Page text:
There was once a young man who had always found it difficult to relate to other people. He also would see others hugging each other and truly wanted to be able to feel good about hugging.

So he went to a bookstore in hopes of finding some books that would help him. He looked and looked and finally he found a book that surely would help him. It was titled, “How to Hug.” He bought the book.

He couldn’t wait to take it home and start reading, but what he found was he had bought volume nine of an encyclopedia from with entries “how” through “hug.” There are very few books about hugging, and that got me to thinking.

There is nothing greater in life than loving others and being loved in return. I believe that loving is the ultimate of experiences. Yet, as a society, we suffer from the inability to express our love with open and honest affection.

You know what? It takes so little to open our arms one to the other. That brings me to realize the simple importance of hugging.

Studies show that there is much more hugging in most other countries than in the United States. Why is that? I mean, hugging can lift depression, enhances the immune system. It can breathe fresh life into our body and give us more energy. And, most important, daily hugging in the home will strengthen relationships for the whole family. Children raised with lots of hugging are more likely to create huggers as adults.

So why do we have so many who don’t want to be touched? In Harold Lyon’s book, “On Tenderness,” he talks about how humans are like small animals without fur or sharp teeth to protect them. He says that what protects is not our viciousness but our humanity; our ability to love others comes from being loved and hugged as young children.

Studies have continued to show the need to be touched is innate in all warm-blooded animals, including humans. So why, in the study comparing Parisians to Americans, did it show that in one hours time the European friends touched each other one hundred times while Americans touched each other three or four times in an hour?

We learn affection from the tender model in our lives. From the moment of conception the infant is softly enveloped in the warm embrace of the womb. After the child is born, it is essential to continue the warmth and embrace. If all human touching is denied, that baby could die. At best, because humans still need the warm embrace of touching, they are forever unable to easily touch or be touched. It can change the way a human responds to being touched or hugged for a lifetime.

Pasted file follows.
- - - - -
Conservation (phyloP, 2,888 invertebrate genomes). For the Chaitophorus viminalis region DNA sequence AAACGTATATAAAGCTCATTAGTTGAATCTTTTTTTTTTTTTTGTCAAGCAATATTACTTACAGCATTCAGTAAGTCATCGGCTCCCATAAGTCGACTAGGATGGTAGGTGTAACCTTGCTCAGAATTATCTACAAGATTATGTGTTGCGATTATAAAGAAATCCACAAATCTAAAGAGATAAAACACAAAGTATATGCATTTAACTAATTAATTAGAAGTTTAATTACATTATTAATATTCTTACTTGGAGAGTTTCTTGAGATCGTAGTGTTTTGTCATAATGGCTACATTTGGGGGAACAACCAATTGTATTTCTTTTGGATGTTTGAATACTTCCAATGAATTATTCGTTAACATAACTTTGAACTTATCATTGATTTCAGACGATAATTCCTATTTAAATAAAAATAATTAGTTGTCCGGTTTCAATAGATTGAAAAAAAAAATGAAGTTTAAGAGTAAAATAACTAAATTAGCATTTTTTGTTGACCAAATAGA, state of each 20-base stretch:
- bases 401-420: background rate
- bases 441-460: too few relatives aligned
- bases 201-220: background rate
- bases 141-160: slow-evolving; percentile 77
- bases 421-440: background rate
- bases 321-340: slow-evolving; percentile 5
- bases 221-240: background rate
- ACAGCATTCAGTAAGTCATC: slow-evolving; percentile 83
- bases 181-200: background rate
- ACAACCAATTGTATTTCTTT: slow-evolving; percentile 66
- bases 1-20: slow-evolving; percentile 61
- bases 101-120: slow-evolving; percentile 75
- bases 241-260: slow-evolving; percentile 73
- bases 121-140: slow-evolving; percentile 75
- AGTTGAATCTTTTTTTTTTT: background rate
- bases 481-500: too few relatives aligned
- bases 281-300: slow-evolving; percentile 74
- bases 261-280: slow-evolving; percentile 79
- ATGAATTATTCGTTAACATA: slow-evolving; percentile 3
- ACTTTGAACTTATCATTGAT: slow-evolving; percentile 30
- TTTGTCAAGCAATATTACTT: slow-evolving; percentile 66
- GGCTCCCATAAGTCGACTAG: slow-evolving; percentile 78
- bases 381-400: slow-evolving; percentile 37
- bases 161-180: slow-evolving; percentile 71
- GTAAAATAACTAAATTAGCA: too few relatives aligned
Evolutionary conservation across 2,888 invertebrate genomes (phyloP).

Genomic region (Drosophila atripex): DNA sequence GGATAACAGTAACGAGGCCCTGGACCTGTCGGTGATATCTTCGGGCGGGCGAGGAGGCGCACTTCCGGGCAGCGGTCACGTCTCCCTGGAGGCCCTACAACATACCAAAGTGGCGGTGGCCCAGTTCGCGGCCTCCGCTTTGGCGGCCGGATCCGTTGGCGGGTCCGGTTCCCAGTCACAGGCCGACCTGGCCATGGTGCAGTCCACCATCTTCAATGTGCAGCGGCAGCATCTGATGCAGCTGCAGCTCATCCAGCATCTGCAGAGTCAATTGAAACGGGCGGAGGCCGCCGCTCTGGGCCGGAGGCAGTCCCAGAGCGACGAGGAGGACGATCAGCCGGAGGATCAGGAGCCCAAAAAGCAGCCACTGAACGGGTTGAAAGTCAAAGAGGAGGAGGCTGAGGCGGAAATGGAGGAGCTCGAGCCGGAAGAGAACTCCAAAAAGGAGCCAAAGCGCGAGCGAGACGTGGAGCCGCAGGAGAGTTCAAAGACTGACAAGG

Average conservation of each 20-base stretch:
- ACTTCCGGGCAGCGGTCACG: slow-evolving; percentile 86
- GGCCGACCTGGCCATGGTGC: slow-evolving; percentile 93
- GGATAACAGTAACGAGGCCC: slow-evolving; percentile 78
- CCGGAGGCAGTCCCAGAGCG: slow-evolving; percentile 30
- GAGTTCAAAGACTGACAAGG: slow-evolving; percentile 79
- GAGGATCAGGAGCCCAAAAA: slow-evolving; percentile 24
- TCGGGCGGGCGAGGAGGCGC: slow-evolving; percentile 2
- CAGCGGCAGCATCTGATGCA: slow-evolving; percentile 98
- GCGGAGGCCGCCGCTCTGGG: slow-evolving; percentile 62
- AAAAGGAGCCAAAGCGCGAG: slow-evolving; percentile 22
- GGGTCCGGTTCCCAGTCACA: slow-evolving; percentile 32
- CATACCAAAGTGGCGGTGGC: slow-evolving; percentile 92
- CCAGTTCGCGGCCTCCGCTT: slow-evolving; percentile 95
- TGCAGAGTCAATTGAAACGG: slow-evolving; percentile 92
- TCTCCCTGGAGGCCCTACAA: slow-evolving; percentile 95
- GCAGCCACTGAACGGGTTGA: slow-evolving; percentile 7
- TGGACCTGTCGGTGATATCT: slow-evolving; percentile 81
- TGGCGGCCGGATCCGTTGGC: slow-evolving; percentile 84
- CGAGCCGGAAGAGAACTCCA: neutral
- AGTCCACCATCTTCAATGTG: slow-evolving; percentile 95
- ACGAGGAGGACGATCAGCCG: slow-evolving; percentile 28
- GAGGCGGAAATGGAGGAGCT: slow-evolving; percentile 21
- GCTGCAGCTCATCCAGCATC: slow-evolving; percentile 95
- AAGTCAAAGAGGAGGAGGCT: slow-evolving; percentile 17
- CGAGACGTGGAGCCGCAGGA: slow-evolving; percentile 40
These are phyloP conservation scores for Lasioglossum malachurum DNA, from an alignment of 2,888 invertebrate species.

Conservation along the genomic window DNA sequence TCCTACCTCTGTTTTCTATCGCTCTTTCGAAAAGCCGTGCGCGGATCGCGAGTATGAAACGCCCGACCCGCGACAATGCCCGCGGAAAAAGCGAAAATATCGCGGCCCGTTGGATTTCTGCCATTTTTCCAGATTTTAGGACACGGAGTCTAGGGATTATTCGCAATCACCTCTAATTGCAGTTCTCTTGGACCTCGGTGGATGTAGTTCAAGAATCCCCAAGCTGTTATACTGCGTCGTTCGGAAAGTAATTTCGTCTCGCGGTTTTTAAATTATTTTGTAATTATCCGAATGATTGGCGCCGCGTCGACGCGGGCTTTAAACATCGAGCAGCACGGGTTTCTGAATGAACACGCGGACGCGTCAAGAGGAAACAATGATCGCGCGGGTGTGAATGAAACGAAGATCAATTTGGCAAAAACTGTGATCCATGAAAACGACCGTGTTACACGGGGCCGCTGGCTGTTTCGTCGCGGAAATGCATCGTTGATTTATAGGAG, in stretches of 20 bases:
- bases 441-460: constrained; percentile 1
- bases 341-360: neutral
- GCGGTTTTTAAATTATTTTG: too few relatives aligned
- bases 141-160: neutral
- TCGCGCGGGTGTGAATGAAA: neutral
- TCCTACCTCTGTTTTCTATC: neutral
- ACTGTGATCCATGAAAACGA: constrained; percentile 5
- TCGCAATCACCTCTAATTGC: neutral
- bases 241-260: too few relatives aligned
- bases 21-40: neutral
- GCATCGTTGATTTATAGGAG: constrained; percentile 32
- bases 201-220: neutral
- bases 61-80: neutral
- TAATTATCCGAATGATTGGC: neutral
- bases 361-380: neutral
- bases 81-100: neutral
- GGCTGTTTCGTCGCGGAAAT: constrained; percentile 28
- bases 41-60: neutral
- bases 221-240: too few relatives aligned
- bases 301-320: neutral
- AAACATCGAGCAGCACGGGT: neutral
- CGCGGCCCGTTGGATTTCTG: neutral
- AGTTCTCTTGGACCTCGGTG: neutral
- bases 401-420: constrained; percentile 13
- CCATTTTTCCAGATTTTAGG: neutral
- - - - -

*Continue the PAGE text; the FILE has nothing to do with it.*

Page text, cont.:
Then came Dr. Leo Buscaglia, professor, doctor, author, and a friend of mine. He taught Love 101 at the University of Southern California, and he was known as Dr. Hug. The reason for that: whenever he gave a lecture, afterwards he stood off the stage and gave out hugs to everyone who wanted one, men, women and children.

And in his classroom, his lessons were about the importance of physical closeness, and he hugged everyone in the class every day.

Leo found that the guys, after a highly successful feat, would jump wildly into each other’s arms, pat each other’s backside, even kiss each other.

But the minute the hug or kiss is about loving and kindness, taboos crop up. Maybe it’s about childhood without touching, or the belief that it is a sign of weakness, or even the idea that touching or being touched is only done after a catastrophe or if someone is hurting.

For a few years I had a pet store; one day this little boy named Dan came into the store. He said he loved animals and wondered if he could help me after school.

I really didn’t need a sixth grader around, but because I felt he was sincere, I agreed. The very next day he not only showed up but he gave me a big warm hug and then started cleaning and feeding.

I won’t talk about what a sweet relationship we had, but I will tell you that I got very accustomed to our daily hug. It gave me the energy to finish the workday. That is what hugs will do.

Personally, I love to hug. Even if I’m meeting someone new I just might reach out to hug rather than shake a hand. Mainly, in meeting someone for the first time, I want them to feel friendly, and a hug says that to me.

A hug is automatic if I see someone I know and care about. I want to connect, and I know how a hug can make one feel physically and emotionally better.

“These things I command you, that you love one another.” John 15:17.

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